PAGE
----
JAKARTA, 3th September, 2022 (WAM) -- Indonesia has a viable path to reaching its target of net zero emissions by 2060, bringing major benefits to its citizens in the process such as more secure and affordable energy supplies, according to a new IEA report. But key policy reforms and international support will be crucial to the success of the clean energy transition in the world's fourth most populous country as it enters a new phase of its economic development.
The IEA's Energy Sector Roadmap to Net Zero Emissions in Indonesia - a collaborative project undertaken with the Indonesian Ministry of Energy and Mineral Resources (MEMR) at the request of the Government of Indonesia - was launched Friday at the G20 Energy Transitions Ministerial Meeting in Bali under Indonesia's first G20 Presidency.
IEA Executive Director Fatih Birol and Indonesia's Minister of Energy and Mineral Resources Arifin Tasrif also signed a Joint High-Level Statement that sets out a shared vision of Indonesia's path to net zero, drawing on the Roadmap's findings.
Today, the clean energy transition offers huge opportunities for the next chapter of Indonesia's development as it seeks to become an advanced economy by 2045. According to the IEA Roadmap, many of the ingredients for reaching net zero emissions and advanced economy status are the same: innovation, knowledge, technology, and economic diversification.
The IEA Roadmap shows that by reaching net zero by 2060, Indonesia would reduce total household energy bills as a share of income from today's level. For the country's economy as a whole, the pathway to net zero by 2060 would lower oil import bills by one-third in 2030 compared with a business-as-usual scenario. This saving on oil imports would by itself cover the extra cost the transition would require in terms of new investments - meaning that the transition would effectively pay for itself. An even more ambitious transition by Indonesia and other countries around the world, as envisaged in the IEA's global Net Zero Emissions by 2050 Scenario, would yield even greater savings, the analysis shows.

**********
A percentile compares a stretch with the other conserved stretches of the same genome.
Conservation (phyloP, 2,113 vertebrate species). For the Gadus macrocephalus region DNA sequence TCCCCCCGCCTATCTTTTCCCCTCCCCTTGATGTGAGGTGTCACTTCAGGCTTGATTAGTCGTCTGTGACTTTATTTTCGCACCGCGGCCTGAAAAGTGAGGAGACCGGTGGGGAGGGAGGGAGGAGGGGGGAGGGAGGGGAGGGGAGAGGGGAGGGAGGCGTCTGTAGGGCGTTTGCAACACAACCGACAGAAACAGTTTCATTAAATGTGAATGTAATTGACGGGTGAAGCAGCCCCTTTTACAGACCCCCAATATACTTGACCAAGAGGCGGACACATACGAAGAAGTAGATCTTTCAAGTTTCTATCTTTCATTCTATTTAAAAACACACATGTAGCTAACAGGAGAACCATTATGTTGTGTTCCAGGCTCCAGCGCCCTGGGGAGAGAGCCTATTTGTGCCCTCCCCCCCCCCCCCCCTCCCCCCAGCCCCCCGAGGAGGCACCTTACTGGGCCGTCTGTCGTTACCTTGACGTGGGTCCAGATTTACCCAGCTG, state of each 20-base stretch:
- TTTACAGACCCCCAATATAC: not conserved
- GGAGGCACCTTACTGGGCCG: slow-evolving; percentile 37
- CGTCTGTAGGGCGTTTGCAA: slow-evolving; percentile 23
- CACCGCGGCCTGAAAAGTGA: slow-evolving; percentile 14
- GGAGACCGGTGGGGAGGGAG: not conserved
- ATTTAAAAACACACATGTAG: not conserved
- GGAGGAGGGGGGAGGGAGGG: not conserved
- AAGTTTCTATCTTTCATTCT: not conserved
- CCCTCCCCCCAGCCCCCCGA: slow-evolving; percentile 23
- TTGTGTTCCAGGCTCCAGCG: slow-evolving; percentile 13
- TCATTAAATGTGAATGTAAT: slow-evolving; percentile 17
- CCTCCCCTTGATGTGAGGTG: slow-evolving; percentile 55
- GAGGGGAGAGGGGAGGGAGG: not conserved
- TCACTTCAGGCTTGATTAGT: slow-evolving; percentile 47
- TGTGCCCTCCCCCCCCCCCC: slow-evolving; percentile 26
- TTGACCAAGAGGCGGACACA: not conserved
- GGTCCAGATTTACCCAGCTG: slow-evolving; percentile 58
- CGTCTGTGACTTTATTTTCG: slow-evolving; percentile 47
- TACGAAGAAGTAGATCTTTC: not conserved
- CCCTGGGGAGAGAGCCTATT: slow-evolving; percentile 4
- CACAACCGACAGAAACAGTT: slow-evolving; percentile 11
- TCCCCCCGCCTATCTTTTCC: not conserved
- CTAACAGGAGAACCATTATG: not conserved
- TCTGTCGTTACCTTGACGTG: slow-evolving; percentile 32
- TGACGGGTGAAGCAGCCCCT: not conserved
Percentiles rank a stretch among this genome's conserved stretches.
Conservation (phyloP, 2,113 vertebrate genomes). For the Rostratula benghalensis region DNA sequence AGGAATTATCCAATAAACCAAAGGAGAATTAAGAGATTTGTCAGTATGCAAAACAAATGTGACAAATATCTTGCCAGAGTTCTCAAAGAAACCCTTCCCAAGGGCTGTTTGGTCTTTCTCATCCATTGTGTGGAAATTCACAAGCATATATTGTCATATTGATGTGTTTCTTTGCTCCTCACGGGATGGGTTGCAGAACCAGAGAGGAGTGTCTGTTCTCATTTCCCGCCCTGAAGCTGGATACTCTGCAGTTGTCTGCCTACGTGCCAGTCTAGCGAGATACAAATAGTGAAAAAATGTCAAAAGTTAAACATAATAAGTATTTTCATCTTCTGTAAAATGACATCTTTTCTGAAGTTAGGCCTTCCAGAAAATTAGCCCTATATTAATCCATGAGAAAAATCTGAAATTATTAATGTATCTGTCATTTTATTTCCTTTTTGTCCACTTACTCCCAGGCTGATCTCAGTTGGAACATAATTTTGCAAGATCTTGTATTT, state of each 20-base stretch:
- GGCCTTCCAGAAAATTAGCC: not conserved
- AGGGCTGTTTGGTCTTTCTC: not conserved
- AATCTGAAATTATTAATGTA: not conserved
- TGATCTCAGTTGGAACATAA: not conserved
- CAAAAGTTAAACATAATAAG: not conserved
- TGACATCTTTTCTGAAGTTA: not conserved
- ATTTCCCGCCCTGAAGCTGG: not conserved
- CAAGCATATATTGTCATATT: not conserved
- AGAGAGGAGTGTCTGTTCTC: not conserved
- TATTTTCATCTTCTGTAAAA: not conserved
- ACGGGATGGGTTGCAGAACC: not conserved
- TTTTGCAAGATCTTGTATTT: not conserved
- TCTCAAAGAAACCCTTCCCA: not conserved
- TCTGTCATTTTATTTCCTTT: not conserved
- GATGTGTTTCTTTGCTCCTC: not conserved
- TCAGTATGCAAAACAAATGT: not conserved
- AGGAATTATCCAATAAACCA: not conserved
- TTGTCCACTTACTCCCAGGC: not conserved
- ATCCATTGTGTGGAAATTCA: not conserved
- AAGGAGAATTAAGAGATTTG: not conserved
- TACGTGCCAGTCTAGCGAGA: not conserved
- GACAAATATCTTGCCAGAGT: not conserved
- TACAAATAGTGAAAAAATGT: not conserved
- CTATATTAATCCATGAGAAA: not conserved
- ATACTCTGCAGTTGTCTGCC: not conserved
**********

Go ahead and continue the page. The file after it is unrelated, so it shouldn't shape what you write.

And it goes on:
"Indonesia has the opportunity to show the world that even for a country that relies heavily on fossil fuel exports, a pathway to net zero emissions is not only feasible but also beneficial," said IEA Executive Director Fatih Birol. "We must be clear-eyed about the challenges, especially in areas that depend on the coal industry, but the economic opportunities more than compensate for the costs."
"This Roadmap - which reflects the IEA's status as the global authority and was conducted hand-in-hand with my Ministry - sets out a clear and achievable path forward, based on energy efficiency, renewables and electrification," said Indonesia's Minister of Energy and Mineral Resources Arifin Tasrif. "This demonstrates that a transition to net zero in Indonesia can be just, affordable and rich with opportunities."
The IEA report stresses that the technologies Indonesia needs for the initial steps in its journey to net zero - such as energy efficiency solutions, solar, wind and electric vehicles - are already commercially available today and cost-effective, provided that the right policies are put in place.
Enforcing energy performance standards, especially for air conditioners, and supporting electrification of transport and cooking are essential to lower energy costs and emissions at the same time. Indonesian homes are set to add another 20 million air conditioners by 2030, shifting to the best available technologies could avoid annual electricity demand equivalent to the output of around 10 coal power plants.
To achieve net zero by 2060, Indonesia will need to almost triple energy investment by 2030 from today's level. That means an extra USD 8 billion in investment a year by the end of this decade compared with the level in a business-as-usual pathway. Mobilising that additional financing will hinge on policy reforms and international financial support for which Just Energy Transition Partnerships (JET-P), as endorsed by G7 Leaders at their Summit in June, can provide a framework. International cooperation will also be critical to bring technologies such as nuclear power, hydrogen and carbon capture to market in Indonesia and to reduce costs.